640 Without it all is Gothic as the scene To which the insipid citizen resorts Near yonder heath; where industry mispent, But proud of his uncouth, ill-chosen task, Has made a heaven on earth : with suns and moons 645 Of close-ramm'd stones has charg'd the encumber'd soil, And fairly laid the zodiac in the dust. He, therefore, who would see his flowers dispos’d Sightly, and in just order, ere he gives The beds the trusted treasure of their seeds,

650 Forecasts the future whole ; that, when the scene Shall break into its preconceiv'd display, Each for itself, and all as with one voice Conspiring, may attest his bright design. Nor even then, dismissing as perform'd

655 His pleasant work, may he


it done. Few self-supported flowers endure the wind Uninjur'd, but expect the upholding aid

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Of the smooth-shaven prop, and, neatly tied,
Are wedded thus, like beauty to old age,

For interest sake, the living to the dead.
Some clothe the soil that feeds them, far diffus'd
And lowly creeping, modest and yet fair,
Like virtue, thriving most where little seen:
Some, more aspiring, catch the neighbour shrub 665
With clasping tendrils, and invest his branch,
Else unadorn’d, with many a gay festoon
And fragrant chaplei, recompensing well
The strength they borrow, with the grace they lend.
All hate the rank society of weeds,

670 Noisome, and ever greedy to exhaust The impoverish'd earth ; an overbearing race, That, like the multitude made faction-mad, Disturb good order, and degrade true worth. Oh, blest seclusion from a jarring world,

675 Which he, thus occupied, enjoys! Retreat Cannot indeed to guilty man restore Lost innocence, or cancel follies past ; But it has peace, and much secures the mind From all assaults of evil; proving still

680 A faithful barrier, not o'erleap'd with ease. By vicious custom, raging uncontroul'd. Abroad, and desolating public life. When fierce temptation, seconded within By traitor appetite, and arm'd with darts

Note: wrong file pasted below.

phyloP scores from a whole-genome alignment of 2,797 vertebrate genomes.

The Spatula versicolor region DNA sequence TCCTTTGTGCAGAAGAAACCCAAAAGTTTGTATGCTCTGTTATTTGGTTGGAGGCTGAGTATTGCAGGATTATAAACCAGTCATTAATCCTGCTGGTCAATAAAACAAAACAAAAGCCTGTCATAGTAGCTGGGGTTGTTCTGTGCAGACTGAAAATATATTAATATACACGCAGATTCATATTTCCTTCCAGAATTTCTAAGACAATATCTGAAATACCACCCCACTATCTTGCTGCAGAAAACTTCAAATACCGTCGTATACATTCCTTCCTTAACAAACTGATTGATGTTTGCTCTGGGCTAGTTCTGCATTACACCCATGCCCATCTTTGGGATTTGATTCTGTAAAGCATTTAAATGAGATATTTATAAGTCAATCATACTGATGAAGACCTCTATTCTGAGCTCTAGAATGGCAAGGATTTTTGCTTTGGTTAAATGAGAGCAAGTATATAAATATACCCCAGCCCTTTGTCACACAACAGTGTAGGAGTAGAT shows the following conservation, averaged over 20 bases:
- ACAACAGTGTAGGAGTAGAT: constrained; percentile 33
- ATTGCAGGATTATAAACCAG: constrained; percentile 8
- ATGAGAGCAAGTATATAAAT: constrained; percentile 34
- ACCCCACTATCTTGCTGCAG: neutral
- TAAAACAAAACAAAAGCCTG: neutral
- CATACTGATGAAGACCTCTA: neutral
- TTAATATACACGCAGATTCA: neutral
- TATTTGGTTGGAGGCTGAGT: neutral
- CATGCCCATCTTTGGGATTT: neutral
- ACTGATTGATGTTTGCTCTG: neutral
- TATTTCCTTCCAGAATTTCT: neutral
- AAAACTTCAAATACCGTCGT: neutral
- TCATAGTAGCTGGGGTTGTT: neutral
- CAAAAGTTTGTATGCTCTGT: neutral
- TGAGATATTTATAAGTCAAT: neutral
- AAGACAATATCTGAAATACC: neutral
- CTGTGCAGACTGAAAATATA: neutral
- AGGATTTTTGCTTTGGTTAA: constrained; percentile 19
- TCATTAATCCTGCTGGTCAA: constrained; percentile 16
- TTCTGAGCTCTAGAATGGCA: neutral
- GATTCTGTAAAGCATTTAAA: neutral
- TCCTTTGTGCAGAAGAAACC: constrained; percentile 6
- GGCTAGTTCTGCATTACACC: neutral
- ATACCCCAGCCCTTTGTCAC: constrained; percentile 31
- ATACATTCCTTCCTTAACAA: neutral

685 Temper'd with hell, invades the throbbing breast, To combat may be glorious, and success Perhaps may crown us ; but to fly is safe. Had I the choice of sublunary good, What could I wish, that I possess not here?

690 Health, leisure, means to improve it, friendship, peace No loose or wanton, though a wandering muse, And constant occupation without care. Thus blest, I draw a picture of that bliss ; Hopeless, indeed, that dissipated minds,

695 And profligate abusers of a world Created fair so much in vain for them, Should seek the the guiltless joys that I describe, Allur'd by my report : but sure no less, That, self-condemn'd they must neglect the prize, 700 And what they will not taste must yet approve. What we admire we praise ; and, when we praise, Advance it into notice,, that, its worth






Acknowledg’d, others may admire it too.
I therefore recommend, though at the risk
Of popular disgust, yet boldly still,
The cause of piety and sacred truth,
And yirtue, and those scenes which God ordain'd
Should best secure them and promote them most;
Seenes that I love, and with regret perceive
Forsaken, or through folly not enjoy'd.
Pure is the nymph, though liberal of her smiles,
And chaste, though unconfin'd, whom I extol.
Not as the prince in Shushan, when he callid,
Vain-glorious of her charms, his Vashti forth
To grace the full pavilion. His design